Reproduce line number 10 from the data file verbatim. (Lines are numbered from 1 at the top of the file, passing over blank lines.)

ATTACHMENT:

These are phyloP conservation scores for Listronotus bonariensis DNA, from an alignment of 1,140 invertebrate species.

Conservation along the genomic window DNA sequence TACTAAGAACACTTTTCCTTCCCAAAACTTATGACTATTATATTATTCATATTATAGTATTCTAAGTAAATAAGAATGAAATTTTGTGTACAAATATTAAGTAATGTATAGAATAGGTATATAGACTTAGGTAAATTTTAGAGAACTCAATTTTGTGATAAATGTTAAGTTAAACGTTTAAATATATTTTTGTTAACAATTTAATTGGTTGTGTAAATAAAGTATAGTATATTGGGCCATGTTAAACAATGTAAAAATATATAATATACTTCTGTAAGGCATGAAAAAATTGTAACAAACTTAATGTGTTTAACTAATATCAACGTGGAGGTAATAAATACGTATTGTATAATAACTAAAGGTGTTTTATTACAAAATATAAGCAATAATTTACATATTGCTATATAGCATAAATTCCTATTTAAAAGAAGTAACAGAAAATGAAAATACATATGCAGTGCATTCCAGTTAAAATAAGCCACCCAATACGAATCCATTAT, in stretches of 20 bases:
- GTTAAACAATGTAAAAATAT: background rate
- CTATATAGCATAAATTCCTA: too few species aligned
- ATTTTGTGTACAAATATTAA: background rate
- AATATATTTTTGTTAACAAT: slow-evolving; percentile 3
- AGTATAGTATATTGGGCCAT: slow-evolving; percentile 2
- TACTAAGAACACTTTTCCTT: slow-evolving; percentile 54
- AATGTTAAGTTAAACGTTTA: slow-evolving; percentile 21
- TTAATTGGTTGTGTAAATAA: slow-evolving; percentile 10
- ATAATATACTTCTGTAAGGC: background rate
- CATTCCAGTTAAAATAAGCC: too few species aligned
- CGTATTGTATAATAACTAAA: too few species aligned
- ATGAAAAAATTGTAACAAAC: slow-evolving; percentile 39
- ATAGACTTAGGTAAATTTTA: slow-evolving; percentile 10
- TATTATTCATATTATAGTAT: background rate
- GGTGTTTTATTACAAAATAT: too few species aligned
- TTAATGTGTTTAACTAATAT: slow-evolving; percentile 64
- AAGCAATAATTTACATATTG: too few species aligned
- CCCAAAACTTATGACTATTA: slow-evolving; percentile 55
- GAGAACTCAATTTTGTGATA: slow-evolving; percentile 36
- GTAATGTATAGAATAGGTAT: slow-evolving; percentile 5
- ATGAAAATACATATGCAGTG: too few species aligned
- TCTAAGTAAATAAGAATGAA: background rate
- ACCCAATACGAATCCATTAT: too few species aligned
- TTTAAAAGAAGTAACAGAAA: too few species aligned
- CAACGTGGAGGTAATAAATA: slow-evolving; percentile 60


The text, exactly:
- TTAATTGGTTGTGTAAATAA: slow-evolving; percentile 10